It’s time for companies to step up.
- Many workers suffer from economic stress.
- Employers may step up and help, which in turn may benefit them.
- Matched donations to emergency funds can make employees feel more loyal and positive about their workplace.
It’s fairly common for employers (at least large companies) to sponsor 401(k) plans for retirement savings purposes. These plans can be very helpful in helping workers build long-term savings, but they won’t help you if you need the money in the short term. This is because taking her 401(k) plan before age 59½ comes with severe penalties.
However, most employers do not have plans to allow workers to save for short-term expenses or emergencies, so many people are severely short of emergency funds. This means that when an unscheduled bill is issued, you are at risk of incurring a large amount of debt.
In fact, as a general rule, it’s a good idea to save enough money to cover at least three months’ living expenses. But many Americans don’t have savings close to that amount.
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On a recent Motley Fool podcast, financial guru Suze Oman said she believes it’s time for companies to step up and start helping employees grow their savings accounts. rice field. Here’s why:
Easy things employers can do
Orman isn’t suggesting that employers open savings accounts for employees left and right and pour thousands of dollars into them. Rather, she suggests offering modest matching contributions to savings in the same way that 401(k) plans are commonly done.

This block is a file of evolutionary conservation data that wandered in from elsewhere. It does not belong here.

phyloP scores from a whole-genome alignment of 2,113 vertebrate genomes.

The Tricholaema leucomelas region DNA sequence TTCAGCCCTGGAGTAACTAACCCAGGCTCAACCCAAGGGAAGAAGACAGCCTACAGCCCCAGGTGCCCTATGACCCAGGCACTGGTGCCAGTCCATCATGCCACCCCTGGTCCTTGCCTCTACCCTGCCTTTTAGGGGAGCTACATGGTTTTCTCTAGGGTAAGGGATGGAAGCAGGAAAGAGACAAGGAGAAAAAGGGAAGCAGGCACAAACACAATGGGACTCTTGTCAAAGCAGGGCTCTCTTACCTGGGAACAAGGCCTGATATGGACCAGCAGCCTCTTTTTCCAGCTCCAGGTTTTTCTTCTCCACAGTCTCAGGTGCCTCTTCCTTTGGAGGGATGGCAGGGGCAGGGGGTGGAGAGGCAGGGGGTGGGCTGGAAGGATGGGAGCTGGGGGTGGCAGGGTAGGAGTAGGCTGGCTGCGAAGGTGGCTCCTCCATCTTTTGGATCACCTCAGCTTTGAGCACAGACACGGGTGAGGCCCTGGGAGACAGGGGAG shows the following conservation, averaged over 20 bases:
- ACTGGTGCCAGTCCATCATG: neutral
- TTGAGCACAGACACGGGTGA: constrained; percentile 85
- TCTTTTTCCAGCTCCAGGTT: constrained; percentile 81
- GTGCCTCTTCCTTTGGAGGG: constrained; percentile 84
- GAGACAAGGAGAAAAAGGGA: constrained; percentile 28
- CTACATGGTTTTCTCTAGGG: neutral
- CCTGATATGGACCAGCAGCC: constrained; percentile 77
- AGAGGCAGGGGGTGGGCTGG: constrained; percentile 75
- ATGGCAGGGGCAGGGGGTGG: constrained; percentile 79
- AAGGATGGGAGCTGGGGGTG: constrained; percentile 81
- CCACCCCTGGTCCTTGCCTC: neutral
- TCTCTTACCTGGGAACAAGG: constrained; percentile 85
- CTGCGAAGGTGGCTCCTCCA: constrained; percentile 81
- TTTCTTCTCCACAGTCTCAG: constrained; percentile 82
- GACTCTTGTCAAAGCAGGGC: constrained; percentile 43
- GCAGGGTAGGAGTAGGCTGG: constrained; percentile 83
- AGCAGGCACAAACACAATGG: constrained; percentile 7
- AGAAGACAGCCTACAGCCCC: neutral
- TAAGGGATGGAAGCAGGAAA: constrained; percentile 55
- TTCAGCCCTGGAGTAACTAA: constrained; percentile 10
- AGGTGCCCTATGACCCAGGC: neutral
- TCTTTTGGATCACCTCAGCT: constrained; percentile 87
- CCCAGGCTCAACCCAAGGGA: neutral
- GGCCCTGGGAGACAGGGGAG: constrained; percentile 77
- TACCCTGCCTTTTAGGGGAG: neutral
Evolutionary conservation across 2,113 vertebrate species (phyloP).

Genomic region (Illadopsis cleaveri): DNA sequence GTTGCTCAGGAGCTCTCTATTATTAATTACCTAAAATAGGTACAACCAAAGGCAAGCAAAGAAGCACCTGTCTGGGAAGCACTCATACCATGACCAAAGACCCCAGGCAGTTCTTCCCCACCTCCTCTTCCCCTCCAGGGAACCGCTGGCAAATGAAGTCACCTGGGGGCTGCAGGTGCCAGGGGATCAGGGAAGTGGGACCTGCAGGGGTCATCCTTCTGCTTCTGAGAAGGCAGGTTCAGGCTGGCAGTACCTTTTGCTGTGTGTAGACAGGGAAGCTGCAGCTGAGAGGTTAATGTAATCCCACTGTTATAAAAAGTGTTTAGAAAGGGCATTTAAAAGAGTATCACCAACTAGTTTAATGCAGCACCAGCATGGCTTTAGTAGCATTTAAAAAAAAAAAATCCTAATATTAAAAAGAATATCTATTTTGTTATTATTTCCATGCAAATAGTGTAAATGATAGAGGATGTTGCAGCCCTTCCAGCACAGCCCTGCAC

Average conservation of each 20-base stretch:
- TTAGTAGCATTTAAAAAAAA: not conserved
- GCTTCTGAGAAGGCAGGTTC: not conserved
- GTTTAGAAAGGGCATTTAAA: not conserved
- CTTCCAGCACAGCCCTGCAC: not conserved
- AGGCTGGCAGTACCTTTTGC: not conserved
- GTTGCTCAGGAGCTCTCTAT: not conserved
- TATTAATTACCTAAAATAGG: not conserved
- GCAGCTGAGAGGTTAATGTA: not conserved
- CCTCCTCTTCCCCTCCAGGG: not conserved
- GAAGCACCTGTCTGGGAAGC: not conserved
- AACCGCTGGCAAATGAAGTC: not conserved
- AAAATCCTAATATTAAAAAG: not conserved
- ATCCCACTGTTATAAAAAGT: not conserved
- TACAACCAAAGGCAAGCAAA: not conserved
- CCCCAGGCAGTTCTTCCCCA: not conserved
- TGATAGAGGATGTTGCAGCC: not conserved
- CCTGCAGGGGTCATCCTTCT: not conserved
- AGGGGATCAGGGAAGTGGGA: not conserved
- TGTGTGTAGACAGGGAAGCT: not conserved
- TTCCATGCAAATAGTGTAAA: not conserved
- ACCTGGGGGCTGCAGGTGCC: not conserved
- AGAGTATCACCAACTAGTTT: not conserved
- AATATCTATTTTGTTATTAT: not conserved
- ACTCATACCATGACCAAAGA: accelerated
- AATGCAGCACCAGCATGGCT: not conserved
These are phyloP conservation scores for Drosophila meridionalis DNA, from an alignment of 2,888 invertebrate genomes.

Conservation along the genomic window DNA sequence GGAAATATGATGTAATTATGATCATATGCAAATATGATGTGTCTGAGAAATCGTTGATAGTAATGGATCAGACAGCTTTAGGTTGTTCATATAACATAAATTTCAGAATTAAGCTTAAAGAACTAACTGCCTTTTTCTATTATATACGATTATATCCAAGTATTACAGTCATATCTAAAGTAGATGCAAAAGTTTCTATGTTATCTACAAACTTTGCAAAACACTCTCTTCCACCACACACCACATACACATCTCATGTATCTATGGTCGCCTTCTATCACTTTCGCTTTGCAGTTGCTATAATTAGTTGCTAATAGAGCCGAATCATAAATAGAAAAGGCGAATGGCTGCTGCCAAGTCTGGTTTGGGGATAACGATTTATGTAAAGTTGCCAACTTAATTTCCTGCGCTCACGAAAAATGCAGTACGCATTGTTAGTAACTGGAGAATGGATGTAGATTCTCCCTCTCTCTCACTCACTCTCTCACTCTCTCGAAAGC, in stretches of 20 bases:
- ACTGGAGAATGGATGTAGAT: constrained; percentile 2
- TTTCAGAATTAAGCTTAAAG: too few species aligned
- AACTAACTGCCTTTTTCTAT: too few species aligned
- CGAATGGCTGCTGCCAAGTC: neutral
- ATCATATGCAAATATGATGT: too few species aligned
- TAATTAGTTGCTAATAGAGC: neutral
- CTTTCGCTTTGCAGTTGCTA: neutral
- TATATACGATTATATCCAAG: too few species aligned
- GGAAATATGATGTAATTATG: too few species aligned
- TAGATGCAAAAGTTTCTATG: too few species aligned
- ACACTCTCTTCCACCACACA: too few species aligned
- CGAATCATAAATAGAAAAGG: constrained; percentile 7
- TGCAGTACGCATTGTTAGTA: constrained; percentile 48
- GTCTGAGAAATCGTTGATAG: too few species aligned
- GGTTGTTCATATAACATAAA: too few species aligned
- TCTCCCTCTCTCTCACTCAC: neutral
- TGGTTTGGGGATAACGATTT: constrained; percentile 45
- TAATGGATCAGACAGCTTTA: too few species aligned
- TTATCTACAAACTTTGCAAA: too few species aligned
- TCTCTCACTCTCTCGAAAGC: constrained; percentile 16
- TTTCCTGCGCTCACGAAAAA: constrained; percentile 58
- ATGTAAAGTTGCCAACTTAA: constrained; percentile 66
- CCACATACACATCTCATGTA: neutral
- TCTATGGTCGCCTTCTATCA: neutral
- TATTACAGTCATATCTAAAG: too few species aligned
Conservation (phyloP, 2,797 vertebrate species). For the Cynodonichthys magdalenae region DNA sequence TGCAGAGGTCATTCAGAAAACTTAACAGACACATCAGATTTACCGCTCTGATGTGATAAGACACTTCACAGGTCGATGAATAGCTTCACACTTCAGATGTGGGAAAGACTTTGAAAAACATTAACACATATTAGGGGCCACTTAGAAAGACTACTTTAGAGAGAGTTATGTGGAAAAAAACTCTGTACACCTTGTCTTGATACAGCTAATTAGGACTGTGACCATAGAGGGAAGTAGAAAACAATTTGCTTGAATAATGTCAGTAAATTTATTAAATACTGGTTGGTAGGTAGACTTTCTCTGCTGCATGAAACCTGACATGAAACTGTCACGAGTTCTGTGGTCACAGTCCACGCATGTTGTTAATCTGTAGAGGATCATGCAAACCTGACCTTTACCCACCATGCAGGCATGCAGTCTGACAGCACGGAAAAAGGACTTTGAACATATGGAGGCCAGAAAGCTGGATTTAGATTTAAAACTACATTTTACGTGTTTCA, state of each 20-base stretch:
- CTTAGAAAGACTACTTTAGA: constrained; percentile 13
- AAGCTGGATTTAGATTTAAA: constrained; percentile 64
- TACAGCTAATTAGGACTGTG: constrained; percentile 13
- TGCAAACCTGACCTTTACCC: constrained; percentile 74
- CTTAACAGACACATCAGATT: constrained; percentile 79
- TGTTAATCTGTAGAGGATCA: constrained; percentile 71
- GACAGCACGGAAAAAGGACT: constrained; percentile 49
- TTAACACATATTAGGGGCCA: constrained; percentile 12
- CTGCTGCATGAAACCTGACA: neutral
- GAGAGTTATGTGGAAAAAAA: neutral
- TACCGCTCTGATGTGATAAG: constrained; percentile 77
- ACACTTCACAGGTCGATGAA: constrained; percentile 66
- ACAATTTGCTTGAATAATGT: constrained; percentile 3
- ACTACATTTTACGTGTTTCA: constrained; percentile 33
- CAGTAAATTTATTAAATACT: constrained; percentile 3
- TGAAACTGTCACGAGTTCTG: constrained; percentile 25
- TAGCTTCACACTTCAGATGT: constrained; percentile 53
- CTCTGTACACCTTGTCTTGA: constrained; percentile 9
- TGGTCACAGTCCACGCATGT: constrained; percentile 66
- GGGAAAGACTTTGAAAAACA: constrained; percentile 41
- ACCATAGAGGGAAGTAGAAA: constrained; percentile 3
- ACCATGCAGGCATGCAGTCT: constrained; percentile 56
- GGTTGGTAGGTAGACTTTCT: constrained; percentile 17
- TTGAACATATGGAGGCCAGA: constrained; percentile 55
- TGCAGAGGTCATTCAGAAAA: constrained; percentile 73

For example, a company can offer a $2,500 emergency funding contribution if an employee puts a lot of their money in a particular year. Orman argues that such small sums are a bucket drop for some companies with deep pockets. But for low- and middle-income earners, it can make a big difference.
Getting help to build emergency savings not only benefits workers, but it could also benefit the companies that employ them, Orman argues.
Employees who get a company match with a savings account tend to appreciate the benefits. It can make them more loyal. And at a time when employee turnover is a major issue, that’s a great perk.
Helping build emergency savings can also reduce worker stress. And when employees aren’t obsessed with money matters, they may be able to focus their energies on being productive at work instead.
Clearly, employers have a lot to gain by helping workers build emergency savings. As such, it would be beneficial for companies to consider putting in place a program to make that happen.
This is not to say that employers should discourage participation in 401(k) plans. It’s important to build a retirement nest egg over the years to avoid financial troubles down the road.
But it’s easy to argue that while a large 401(k) balance is important, emergency savings are even more important. And companies stepping up can make a big difference.
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